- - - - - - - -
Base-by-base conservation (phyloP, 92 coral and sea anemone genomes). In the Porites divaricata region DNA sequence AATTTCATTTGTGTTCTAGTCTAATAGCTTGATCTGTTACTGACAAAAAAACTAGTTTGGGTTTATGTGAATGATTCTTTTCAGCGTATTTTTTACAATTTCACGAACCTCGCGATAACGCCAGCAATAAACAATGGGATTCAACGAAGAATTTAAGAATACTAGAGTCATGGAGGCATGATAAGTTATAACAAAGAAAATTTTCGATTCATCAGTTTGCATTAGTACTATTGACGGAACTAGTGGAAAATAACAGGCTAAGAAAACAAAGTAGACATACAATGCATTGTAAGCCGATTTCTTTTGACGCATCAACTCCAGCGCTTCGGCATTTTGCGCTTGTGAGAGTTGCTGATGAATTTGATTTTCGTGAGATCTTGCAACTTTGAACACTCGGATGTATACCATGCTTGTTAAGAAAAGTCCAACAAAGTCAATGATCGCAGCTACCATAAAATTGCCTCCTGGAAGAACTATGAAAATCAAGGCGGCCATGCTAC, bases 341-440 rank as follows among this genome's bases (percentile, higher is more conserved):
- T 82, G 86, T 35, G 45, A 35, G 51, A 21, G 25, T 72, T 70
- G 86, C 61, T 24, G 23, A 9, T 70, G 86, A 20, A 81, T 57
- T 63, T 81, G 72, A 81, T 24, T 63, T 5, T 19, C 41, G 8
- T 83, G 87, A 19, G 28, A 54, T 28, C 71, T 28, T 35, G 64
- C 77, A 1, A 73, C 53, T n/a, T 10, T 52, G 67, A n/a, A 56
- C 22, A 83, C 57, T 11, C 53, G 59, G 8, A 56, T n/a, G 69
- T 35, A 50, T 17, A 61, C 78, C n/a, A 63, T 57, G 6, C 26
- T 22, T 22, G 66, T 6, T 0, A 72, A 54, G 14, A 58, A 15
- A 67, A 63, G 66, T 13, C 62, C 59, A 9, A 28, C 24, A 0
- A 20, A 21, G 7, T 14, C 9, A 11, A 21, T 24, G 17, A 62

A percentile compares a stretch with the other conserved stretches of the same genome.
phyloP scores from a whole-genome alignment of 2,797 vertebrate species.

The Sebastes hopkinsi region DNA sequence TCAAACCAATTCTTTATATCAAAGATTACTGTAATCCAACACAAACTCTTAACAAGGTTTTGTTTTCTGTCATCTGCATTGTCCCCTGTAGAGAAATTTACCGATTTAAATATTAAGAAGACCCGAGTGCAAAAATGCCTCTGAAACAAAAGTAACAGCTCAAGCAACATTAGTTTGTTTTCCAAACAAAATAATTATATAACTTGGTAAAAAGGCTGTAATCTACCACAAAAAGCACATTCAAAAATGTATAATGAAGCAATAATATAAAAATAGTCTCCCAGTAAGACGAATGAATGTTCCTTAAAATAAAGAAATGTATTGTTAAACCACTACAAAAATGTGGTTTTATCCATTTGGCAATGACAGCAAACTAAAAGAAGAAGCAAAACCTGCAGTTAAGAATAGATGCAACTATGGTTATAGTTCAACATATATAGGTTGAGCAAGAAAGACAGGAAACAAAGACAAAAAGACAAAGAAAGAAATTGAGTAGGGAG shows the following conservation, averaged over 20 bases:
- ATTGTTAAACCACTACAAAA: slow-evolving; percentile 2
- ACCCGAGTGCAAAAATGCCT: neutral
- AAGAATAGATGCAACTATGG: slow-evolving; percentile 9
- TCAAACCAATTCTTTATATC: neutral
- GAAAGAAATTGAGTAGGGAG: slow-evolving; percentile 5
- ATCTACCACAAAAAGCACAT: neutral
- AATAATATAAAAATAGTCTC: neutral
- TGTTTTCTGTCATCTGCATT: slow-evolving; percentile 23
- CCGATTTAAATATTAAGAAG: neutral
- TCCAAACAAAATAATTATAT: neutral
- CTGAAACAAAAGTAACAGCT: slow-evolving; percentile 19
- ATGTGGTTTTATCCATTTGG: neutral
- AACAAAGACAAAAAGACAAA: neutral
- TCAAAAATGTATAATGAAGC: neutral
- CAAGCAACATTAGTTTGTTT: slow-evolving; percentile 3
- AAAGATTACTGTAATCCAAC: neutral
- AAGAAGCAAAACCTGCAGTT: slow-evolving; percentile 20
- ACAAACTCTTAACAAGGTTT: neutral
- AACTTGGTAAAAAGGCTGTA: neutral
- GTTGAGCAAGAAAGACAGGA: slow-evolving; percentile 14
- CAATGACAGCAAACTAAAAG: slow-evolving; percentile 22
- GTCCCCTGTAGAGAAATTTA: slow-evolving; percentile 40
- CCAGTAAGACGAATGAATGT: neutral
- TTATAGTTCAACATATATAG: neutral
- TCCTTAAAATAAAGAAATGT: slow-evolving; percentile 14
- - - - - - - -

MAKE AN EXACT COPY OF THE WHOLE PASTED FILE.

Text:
Base-by-base conservation (phyloP, 92 coral and sea anemone genomes). In the Porites divaricata region DNA sequence AATTTCATTTGTGTTCTAGTCTAATAGCTTGATCTGTTACTGACAAAAAAACTAGTTTGGGTTTATGTGAATGATTCTTTTCAGCGTATTTTTTACAATTTCACGAACCTCGCGATAACGCCAGCAATAAACAATGGGATTCAACGAAGAATTTAAGAATACTAGAGTCATGGAGGCATGATAAGTTATAACAAAGAAAATTTTCGATTCATCAGTTTGCATTAGTACTATTGACGGAACTAGTGGAAAATAACAGGCTAAGAAAACAAAGTAGACATACAATGCATTGTAAGCCGATTTCTTTTGACGCATCAACTCCAGCGCTTCGGCATTTTGCGCTTGTGAGAGTTGCTGATGAATTTGATTTTCGTGAGATCTTGCAACTTTGAACACTCGGATGTATACCATGCTTGTTAAGAAAAGTCCAACAAAGTCAATGATCGCAGCTACCATAAAATTGCCTCCTGGAAGAACTATGAAAATCAAGGCGGCCATGCTAC, bases 341-440 rank as follows among this genome's bases (percentile, higher is more conserved):
- T 82, G 86, T 35, G 45, A 35, G 51, A 21, G 25, T 72, T 70
- G 86, C 61, T 24, G 23, A 9, T 70, G 86, A 20, A 81, T 57
- T 63, T 81, G 72, A 81, T 24, T 63, T 5, T 19, C 41, G 8
- T 83, G 87, A 19, G 28, A 54, T 28, C 71, T 28, T 35, G 64
- C 77, A 1, A 73, C 53, T n/a, T 10, T 52, G 67, A n/a, A 56
- C 22, A 83, C 57, T 11, C 53, G 59, G 8, A 56, T n/a, G 69
- T 35, A 50, T 17, A 61, C 78, C n/a, A 63, T 57, G 6, C 26
- T 22, T 22, G 66, T 6, T 0, A 72, A 54, G 14, A 58, A 15
- A 67, A 63, G 66, T 13, C 62, C 59, A 9, A 28, C 24, A 0
- A 20, A 21, G 7, T 14, C 9, A 11, A 21, T 24, G 17, A 62

A percentile compares a stretch with the other conserved stretches of the same genome.
phyloP scores from a whole-genome alignment of 2,797 vertebrate species.

The Sebastes hopkinsi region DNA sequence TCAAACCAATTCTTTATATCAAAGATTACTGTAATCCAACACAAACTCTTAACAAGGTTTTGTTTTCTGTCATCTGCATTGTCCCCTGTAGAGAAATTTACCGATTTAAATATTAAGAAGACCCGAGTGCAAAAATGCCTCTGAAACAAAAGTAACAGCTCAAGCAACATTAGTTTGTTTTCCAAACAAAATAATTATATAACTTGGTAAAAAGGCTGTAATCTACCACAAAAAGCACATTCAAAAATGTATAATGAAGCAATAATATAAAAATAGTCTCCCAGTAAGACGAATGAATGTTCCTTAAAATAAAGAAATGTATTGTTAAACCACTACAAAAATGTGGTTTTATCCATTTGGCAATGACAGCAAACTAAAAGAAGAAGCAAAACCTGCAGTTAAGAATAGATGCAACTATGGTTATAGTTCAACATATATAGGTTGAGCAAGAAAGACAGGAAACAAAGACAAAAAGACAAAGAAAGAAATTGAGTAGGGAG shows the following conservation, averaged over 20 bases:
- ATTGTTAAACCACTACAAAA: slow-evolving; percentile 2
- ACCCGAGTGCAAAAATGCCT: neutral
- AAGAATAGATGCAACTATGG: slow-evolving; percentile 9
- TCAAACCAATTCTTTATATC: neutral
- GAAAGAAATTGAGTAGGGAG: slow-evolving; percentile 5
- ATCTACCACAAAAAGCACAT: neutral
- AATAATATAAAAATAGTCTC: neutral
- TGTTTTCTGTCATCTGCATT: slow-evolving; percentile 23
- CCGATTTAAATATTAAGAAG: neutral
- TCCAAACAAAATAATTATAT: neutral
- CTGAAACAAAAGTAACAGCT: slow-evolving; percentile 19
- ATGTGGTTTTATCCATTTGG: neutral
- AACAAAGACAAAAAGACAAA: neutral
- TCAAAAATGTATAATGAAGC: neutral
- CAAGCAACATTAGTTTGTTT: slow-evolving; percentile 3
- AAAGATTACTGTAATCCAAC: neutral
- AAGAAGCAAAACCTGCAGTT: slow-evolving; percentile 20
- ACAAACTCTTAACAAGGTTT: neutral
- AACTTGGTAAAAAGGCTGTA: neutral
- GTTGAGCAAGAAAGACAGGA: slow-evolving; percentile 14
- CAATGACAGCAAACTAAAAG: slow-evolving; percentile 22
- GTCCCCTGTAGAGAAATTTA: slow-evolving; percentile 40
- CCAGTAAGACGAATGAATGT: neutral
- TTATAGTTCAACATATATAG: neutral
- TCCTTAAAATAAAGAAATGT: slow-evolving; percentile 14